A Useful Method for Losing Weight: Carb Backloading
There are many different schools of thought when it comes to losing weight, and there are many different systems, diet plans, and strategies that claim to be the most efficient in the world.
Of course, not all of these can work equally though and so your job is to try and weed out the winners from the losers and to identify which strategies are most useful generally and also best suited to your particular lifestyle and biology.
For your consideration then: carb backloading!
What is Carb Backloading?
The basic idea behind backloading is that you are going to time your meals, or more specifically time your consumption of carbohydrates.
You’ll do this in such a way as to eat carbs like bread, pasta, and others only immediately after you have engaged in intensive cardiovascular training.
More specifically than that, you will be timing your consumption of simple carbs to follow HIIT workouts. That means that you’ll find a low-carb or no-carb diet for the majority of the day and then when you’ve finished an intense training session, you’ll be able to permit yourself to have some pasta or a sandwich.
Why Does it Work?
The idea behind this system is to first empty the energy stored in the muscles (glycogen) before turning to carbohydrates. What this is thought to do is to create a demand on the body that will ensure that the new sugar influx is not stored as fat.
You see, the body only stores excess sugar as fat when it doesn’t have any use for it. If your blood sugar is low when you eat, then your body will use some of the incoming sugar rather than store it. Unfortunately, low blood sugar also stimulates the release of many hormones, and it doesn’t take much to get a good supply back.
Consuming a large amount of carbohydrates will raise your blood sugar. When your blood sugar raises this leads for the hormone insulin to be released in order to pull the sugar out of the bloodstream and into muscle – or, if excess is consumed – be stored as adipose tissue. When working out, we release stored glycogen and restore them after a workout. This is the window where you want to consume calories as the form of carbohydrates.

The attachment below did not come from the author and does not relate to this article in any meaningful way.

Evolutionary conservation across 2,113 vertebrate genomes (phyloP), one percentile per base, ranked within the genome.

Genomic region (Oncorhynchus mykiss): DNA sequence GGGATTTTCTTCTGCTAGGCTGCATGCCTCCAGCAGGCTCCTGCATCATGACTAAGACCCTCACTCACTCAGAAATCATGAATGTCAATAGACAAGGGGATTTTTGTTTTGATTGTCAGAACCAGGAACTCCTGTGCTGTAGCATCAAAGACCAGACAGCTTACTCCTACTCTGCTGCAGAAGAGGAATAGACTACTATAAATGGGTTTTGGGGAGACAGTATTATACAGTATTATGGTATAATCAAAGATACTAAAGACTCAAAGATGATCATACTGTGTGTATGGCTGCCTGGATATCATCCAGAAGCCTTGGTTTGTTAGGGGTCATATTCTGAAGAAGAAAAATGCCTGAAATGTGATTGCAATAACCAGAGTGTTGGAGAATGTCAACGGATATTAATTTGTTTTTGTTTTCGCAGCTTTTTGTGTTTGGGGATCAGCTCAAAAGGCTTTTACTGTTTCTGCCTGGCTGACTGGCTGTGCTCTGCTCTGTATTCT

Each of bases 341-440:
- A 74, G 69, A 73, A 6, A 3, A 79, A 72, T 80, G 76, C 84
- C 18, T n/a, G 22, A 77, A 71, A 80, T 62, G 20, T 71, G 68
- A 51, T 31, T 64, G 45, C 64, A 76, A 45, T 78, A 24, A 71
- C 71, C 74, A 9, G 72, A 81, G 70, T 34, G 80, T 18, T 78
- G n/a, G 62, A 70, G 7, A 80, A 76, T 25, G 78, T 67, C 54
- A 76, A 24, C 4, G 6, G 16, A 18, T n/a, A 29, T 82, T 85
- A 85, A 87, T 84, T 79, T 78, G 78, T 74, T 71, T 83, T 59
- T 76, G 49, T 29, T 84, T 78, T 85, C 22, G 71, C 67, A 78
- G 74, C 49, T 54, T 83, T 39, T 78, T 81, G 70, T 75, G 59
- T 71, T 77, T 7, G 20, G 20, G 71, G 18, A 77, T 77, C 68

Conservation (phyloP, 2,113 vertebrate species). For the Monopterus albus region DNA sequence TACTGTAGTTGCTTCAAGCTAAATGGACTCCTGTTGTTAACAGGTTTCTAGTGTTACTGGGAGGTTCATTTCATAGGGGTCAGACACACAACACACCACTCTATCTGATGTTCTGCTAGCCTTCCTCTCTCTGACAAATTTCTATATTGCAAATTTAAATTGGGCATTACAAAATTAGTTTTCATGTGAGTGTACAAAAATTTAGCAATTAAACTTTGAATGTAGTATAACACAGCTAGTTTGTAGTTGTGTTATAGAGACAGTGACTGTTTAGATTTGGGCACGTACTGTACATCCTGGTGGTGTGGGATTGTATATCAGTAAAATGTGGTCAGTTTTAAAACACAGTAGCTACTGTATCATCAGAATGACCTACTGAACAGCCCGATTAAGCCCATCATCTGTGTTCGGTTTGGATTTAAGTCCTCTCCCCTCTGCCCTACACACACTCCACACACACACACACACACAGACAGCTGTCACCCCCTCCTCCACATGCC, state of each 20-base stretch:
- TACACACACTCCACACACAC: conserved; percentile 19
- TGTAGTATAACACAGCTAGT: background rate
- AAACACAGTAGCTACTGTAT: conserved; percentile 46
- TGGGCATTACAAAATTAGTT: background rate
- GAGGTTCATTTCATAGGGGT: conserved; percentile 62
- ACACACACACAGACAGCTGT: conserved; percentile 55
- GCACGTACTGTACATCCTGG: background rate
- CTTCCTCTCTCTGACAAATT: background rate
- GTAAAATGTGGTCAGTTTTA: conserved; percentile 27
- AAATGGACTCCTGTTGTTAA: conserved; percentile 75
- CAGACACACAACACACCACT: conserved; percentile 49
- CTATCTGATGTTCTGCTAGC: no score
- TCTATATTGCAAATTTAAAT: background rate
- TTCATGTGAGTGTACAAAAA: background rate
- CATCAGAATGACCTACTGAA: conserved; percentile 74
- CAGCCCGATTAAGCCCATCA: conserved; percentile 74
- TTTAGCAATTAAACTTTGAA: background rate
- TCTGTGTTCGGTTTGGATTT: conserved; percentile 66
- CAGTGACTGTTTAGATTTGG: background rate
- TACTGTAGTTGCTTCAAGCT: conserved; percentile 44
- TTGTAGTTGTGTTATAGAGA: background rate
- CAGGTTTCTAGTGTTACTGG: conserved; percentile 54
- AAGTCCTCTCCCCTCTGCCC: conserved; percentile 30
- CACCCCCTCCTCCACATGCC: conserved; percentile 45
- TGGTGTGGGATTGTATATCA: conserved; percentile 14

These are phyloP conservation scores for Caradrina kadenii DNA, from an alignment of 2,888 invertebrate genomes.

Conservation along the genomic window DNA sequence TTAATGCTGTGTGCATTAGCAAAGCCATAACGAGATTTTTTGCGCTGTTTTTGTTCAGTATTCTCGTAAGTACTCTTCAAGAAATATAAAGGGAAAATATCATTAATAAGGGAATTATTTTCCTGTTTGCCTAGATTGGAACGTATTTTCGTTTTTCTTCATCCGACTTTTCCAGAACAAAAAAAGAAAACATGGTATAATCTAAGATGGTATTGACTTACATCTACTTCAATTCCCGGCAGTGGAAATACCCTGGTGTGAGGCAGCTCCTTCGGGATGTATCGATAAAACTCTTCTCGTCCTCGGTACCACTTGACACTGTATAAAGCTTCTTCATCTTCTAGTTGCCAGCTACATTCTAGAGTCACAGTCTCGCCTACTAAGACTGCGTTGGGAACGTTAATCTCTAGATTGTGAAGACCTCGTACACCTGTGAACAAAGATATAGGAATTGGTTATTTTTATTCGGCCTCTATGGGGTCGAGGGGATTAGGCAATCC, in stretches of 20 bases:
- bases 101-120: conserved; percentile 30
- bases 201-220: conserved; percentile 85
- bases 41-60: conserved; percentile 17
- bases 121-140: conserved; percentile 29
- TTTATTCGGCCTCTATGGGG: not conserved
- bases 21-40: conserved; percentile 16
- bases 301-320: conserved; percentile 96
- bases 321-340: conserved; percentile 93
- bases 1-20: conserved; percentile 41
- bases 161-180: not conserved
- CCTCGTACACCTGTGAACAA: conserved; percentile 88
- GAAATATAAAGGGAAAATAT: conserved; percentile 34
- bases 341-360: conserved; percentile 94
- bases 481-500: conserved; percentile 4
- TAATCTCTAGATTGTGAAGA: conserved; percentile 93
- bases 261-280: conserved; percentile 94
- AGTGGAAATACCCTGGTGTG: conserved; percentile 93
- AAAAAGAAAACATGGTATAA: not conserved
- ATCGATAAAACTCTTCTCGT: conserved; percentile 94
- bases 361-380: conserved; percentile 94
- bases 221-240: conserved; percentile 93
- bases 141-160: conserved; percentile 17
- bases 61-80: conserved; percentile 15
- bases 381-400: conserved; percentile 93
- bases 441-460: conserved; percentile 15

Consume carbohydrates, within the anabolic window after your workout in order to replenish the glycogen stores within your muscles. At any other time of the day, however, you will store these carbohydrates as adipose tissue. Don’t get me wrong… You need carbs. EAT YOUR CARBS. But, consider carb back-loading.
Conversely, though, the body also stores a small amount of energy in the muscle cells as glycogen to allow us to run and fight when we have low blood sugar, and we are burning energy too quickly to rely on fat stores.
When this is depleted, the priority for the body (after powering core functions) is to restore this energy. Thus, any carbohydrates that you eat within a short window of opportunity will be sent to the muscle and not the belly.
How to Get it Right
Before you try this system, it is important to note that it doesn’t work if you only use the steady-state cardiovascular exercise. A gentle jog will use up the blood sugar and then turn to fat stores. Conversely, if you sprint or go at 100% output, then your body will have no choice but to use glycogen (because burning fat is too slow).
To summarize, the general guidelines of carb backloading are:
1. Eat protein or healthy fats until 5 pm, when insulin levels are highest, which is when you’re more likely to be in a fat-storage state.
2. Eat carbs after a workout to replenish your glycogen stores. To be in sync with your natural hormone rhythms, it’s best to work out in the late afternoon or early evenings. The average athlete only needs a small amount of carbs, while the elite athlete will require a larger serving.
3. If your daily workout is in the morning, have a small amount of carbs (such as a piece of fruit) paired with a protein source. This prevents excess insulin from being released, and also prevents your body from turning on the “fat storage” switch.
4. Eat your carb meal in the evening, approximately 3-4 hours before you go to bed, to encourage muscle building and fat loss.
We can only maintain max output for a short amount of time though, and this is where HIIT comes in – as the perfect way to use up this form of energy and create that significant demand.